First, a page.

Procurement in a Nutshell – Technical elimination stage permitted in open procurement procedures
11th January 2019
This week's Procurement in a Nutshell examines the case of Monte SL v Musikene where the Court of Justice of the European Union examined how procurements which are conducted under the open procedure must be carried out.
In this regard, the judgment confirms that such procurements can be broken down into multiple stages even where the process would result in there being an insufficient number of tenders at the final stage to result in there being genuine competition.
Click here to read the judgment.
Monte SL (the Claimant) objected to a procurement for a supply contract relating to: “furniture and signage; specific musical equipment; musical instruments; electro-acoustic, recording and audiovisual equipment; computer equipment and reprographics” which was carried out by Musikene (the Contracting Authority).
The Claimant sought to argue that the procurement process was illegal because, despite being advertised as being conducted in line with the open procurement procedure, it contained an initial eliminatory stage whereby a tender would not progress to the subsequent economic evaluation if it failed to achieve a score of 35 out of 50 in relation to the technical criteria.
With regard to this, the contract award criteria clearly stated:
“Minimum score threshold required to continue to participate in the selection process: tenderers who do not obtain 35 points in relation to the technical tender will not proceed to the economic stage.”
In holding that the multi-stage approach to procurement was permitted, the Court made a number of useful observations.
First, the fact that both the Procurement Directive and the Public Contracts Regulations are silent in relation to the open procedure being conducted via this staged approach, but specifically refer to such stages in other procedures, did not mean that it was precluded in open procedure procurements.
Secondly, the Court reiterated that “Contracting Authorities are to base the award of public contracts on the most economically advantageous tender.” However, “the most economically advantageous tender from the point of view of the Contracting Authority is to be identified on the basis of the price or cost and may include the best price-quality ratio, which is to be assessed on the basis of criteria… including technical merit.”
Consequently, “it appears that a tender which does not reach such a threshold does not correspond, in principle, to the needs of the Contracting Authority and must not be taken into account for the determination of the most economically advantageous tender”. However, such an approach was not in itself discriminatory as ‘theoretically’ all tenders were capable of progressing through to the final stage of evaluation provided they achieved the required score relating to technical criteria.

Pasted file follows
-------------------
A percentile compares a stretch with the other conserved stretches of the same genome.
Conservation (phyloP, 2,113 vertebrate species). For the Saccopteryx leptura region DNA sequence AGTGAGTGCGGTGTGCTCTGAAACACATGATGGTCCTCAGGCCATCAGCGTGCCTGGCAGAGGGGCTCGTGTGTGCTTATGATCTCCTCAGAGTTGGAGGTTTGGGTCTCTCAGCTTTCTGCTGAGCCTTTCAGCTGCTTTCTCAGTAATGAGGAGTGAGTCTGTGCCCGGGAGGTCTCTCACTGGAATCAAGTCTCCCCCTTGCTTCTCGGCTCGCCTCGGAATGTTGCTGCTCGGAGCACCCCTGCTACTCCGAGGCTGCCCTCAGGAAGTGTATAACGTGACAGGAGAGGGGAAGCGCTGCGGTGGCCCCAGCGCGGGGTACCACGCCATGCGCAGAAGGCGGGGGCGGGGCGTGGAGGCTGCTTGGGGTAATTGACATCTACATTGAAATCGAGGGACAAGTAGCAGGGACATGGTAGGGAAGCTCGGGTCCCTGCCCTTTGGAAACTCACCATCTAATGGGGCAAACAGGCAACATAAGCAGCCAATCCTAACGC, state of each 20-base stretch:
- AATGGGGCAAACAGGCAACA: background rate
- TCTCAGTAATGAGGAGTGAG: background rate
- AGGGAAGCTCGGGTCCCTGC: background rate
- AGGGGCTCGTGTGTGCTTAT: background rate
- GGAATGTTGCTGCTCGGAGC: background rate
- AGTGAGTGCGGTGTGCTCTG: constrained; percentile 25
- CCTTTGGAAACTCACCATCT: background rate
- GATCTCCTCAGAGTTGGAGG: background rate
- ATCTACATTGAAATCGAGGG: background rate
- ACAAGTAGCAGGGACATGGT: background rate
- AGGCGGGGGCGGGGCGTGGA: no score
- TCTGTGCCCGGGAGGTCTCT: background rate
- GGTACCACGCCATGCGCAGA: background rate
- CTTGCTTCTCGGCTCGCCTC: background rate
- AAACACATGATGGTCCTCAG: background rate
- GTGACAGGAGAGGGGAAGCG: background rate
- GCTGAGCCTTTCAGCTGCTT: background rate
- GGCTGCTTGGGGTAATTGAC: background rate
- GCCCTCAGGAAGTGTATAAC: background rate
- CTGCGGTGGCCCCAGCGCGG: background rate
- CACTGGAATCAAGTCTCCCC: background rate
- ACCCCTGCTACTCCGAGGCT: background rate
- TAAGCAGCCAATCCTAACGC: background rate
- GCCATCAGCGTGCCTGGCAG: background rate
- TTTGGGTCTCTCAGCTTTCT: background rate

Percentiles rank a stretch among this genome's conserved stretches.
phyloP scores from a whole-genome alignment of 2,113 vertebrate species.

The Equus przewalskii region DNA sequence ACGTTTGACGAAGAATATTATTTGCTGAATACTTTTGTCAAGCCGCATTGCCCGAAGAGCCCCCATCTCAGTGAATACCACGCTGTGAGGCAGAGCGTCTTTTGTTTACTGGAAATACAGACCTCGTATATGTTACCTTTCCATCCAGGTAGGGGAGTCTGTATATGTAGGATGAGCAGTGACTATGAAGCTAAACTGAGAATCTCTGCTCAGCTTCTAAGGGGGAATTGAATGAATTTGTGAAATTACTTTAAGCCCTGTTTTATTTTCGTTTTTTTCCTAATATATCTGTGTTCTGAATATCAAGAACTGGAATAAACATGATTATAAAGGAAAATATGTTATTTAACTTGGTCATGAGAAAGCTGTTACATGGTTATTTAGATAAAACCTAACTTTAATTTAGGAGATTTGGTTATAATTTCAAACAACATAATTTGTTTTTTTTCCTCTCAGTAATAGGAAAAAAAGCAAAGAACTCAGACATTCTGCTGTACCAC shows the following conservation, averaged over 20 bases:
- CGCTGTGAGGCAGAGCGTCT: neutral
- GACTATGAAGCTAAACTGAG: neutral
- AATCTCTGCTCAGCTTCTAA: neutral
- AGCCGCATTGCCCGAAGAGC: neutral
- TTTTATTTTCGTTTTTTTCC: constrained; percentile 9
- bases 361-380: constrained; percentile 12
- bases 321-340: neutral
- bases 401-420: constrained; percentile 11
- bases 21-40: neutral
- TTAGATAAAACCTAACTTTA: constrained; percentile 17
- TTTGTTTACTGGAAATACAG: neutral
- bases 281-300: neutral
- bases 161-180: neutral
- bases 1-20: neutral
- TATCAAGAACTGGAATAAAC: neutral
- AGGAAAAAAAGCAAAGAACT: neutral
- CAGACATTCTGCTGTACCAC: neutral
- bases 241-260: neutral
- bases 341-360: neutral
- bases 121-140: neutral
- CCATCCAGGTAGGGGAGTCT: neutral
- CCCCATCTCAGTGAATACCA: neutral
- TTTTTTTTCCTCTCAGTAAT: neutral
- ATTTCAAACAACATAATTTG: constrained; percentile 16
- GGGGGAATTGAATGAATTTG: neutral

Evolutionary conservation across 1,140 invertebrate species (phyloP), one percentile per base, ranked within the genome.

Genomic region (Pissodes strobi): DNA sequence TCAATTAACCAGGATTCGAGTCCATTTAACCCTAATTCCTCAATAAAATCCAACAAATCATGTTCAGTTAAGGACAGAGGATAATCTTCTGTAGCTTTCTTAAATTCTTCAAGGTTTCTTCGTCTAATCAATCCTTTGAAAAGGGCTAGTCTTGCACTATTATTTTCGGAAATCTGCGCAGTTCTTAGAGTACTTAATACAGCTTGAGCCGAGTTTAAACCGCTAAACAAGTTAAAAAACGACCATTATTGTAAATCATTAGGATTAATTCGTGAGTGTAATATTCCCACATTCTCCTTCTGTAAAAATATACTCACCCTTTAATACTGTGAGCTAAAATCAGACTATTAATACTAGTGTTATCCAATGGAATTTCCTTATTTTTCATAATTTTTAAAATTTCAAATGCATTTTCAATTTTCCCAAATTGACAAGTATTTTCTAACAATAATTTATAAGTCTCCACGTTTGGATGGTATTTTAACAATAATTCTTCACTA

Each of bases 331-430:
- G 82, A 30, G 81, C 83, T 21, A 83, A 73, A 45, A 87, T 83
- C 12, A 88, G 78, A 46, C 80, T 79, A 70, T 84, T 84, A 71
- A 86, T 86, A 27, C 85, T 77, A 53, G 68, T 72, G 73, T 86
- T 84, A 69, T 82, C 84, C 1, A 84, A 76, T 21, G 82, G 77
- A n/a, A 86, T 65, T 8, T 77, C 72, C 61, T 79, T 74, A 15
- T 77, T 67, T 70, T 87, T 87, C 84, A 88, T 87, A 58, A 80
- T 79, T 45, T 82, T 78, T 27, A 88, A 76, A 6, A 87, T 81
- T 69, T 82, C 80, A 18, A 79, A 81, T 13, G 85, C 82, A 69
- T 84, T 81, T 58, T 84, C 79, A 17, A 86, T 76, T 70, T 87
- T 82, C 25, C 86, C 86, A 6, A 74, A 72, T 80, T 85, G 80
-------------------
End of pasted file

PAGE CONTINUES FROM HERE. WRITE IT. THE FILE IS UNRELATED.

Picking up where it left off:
Finally, in arriving at its decision, the Court emphasised the importance attached to transparency – recognising that the contract award criteria clearly outlined the two-stage approach from the outset and explaining that this was a strong factor behind the process being upheld as valid.
Why is this important?
The ruling is particularly useful in clarifying how the open procedure may be used in practice as well as confirming to Contracting Authorities that the procedure provides them with a degree more control than was perhaps previously thought to be the case. In this instance, the imposition of the initial elimination stage successfully reduced the number of bids which had to be reviewed in greater detail – thus saving the Contracting Authority both time and money. However, importantly the judgment reminds parties that should they look to adopt a similar approach, it is essential that they should be transparent and clarify this from the outset in their contract award criteria.
How can I find out more?
If you have any queries on the issues raised or on any aspect of procurement, please contact us via our procurement hotline on 0191 204 4464.
Please note that this briefing is designed to be informative, not advisory and represents our understanding of English law and practice as at the date indicated. We would always recommend that you should seek specific guidance on any particular legal issue.
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